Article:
Fails’s love for the house demonstrates how far people will go to protect their homes. The meaning of home might change from person to person: for some it is their friends, for others it can be a city or simply a house. In “Last Black Man in San Francisco,” Fails will stop at nothing to protect his house, even as he is faced with homophobic comments, the affordability crisis and displacement from his childhood home.
Fans of plot-driven films will still appreciate the slow-paced, contemplative nature of “Last Black Man in San Francisco.” The movie hooks viewers with the immediacy of its themes and beautiful mise-en-scene. Fails skates down the hills of the city, followed by his best-friend, and the colorful houses set in motion with them, creating a flow of the vibrant colors and depicting the beauty city’s culture.
Even though it has been more than 30 years since the release of Spike Lee’s “Do The Right Thing,” it continues to be as sincere and relevant as it was then. Partly inspired by the racially motivated killing of a Black man named Michael Griffith in 1986, this film serves as a lens into a country that has historically and systemically undervalued the lives of Black Americans.
“Do The Right Thing” takes a unique approach in making the conscious choice of not offering a solution to the problems it depicts. The film chooses to act as a reflection of not only a section of society but also of the audiences’ own perspectives and prejudices. It is a rage-filled reaction to white supremacy that draws attention to systemically racist institutions and the injustices they produce.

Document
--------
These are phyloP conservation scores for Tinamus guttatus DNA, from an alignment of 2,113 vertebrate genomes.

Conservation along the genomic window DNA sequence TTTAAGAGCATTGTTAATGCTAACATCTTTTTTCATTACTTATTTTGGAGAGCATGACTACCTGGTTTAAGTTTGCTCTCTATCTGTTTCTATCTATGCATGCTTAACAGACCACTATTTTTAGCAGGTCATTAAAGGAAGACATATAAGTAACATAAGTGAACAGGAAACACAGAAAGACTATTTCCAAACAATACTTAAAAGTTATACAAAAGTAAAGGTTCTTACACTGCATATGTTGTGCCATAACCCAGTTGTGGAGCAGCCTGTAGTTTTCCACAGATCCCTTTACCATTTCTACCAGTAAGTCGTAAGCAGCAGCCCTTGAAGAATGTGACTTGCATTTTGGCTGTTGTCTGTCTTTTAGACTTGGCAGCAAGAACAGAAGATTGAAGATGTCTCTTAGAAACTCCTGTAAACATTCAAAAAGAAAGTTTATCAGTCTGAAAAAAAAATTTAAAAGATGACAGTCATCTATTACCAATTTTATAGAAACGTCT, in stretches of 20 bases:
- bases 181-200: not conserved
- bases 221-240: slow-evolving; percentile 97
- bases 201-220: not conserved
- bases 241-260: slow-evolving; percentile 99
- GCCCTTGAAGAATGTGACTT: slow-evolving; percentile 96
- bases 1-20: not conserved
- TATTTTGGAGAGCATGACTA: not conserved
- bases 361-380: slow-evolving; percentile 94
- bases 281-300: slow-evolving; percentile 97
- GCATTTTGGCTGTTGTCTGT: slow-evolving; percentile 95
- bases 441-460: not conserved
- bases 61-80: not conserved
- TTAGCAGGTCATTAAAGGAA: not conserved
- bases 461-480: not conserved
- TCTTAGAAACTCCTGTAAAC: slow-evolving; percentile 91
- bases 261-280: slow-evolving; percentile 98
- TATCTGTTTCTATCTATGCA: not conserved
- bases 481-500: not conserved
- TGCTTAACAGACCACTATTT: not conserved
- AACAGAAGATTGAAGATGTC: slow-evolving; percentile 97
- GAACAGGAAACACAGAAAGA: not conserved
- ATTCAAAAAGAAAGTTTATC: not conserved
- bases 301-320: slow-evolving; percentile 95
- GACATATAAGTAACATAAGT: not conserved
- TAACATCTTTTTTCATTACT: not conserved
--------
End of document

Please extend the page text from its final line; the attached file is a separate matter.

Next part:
With this film, Spike Lee astutely and carefully depicts a microcosm of Black America and its identity. The movie is filled with scenes of pause, which are highlighted as moments for characters to reflect and express emotion. The film’s well-constructed soundtrack combines moments of loudness and softness to create a perfect mix of chaos and rest. The film score builds an atmosphere for the precise social environment that Spike Lee is trying to emulate.
Altogether, the film’s visual and aural narrative gives the movie a multidimensional nature and helps Spike Lee to represent a section of Black America. Each decision in this film is carefully made and helps to spotlight various facets of racial identity, giving “Do The Right Thing” a unique outlook and making it a landmark in American culture and cinema.
“Selah and the Spades” is a wildly disorienting variant of the classic coming-of-age film in verdant hues. It debuted at Sundance in 2019 and was released by Amazon Studios in April 2020. Taking its teenage kicks from “Heathers” and its dark dealings from “The Godfather,” writer-director Tayarisha Poe’s debut feature pays homage to stock tropes but creates a world all its own.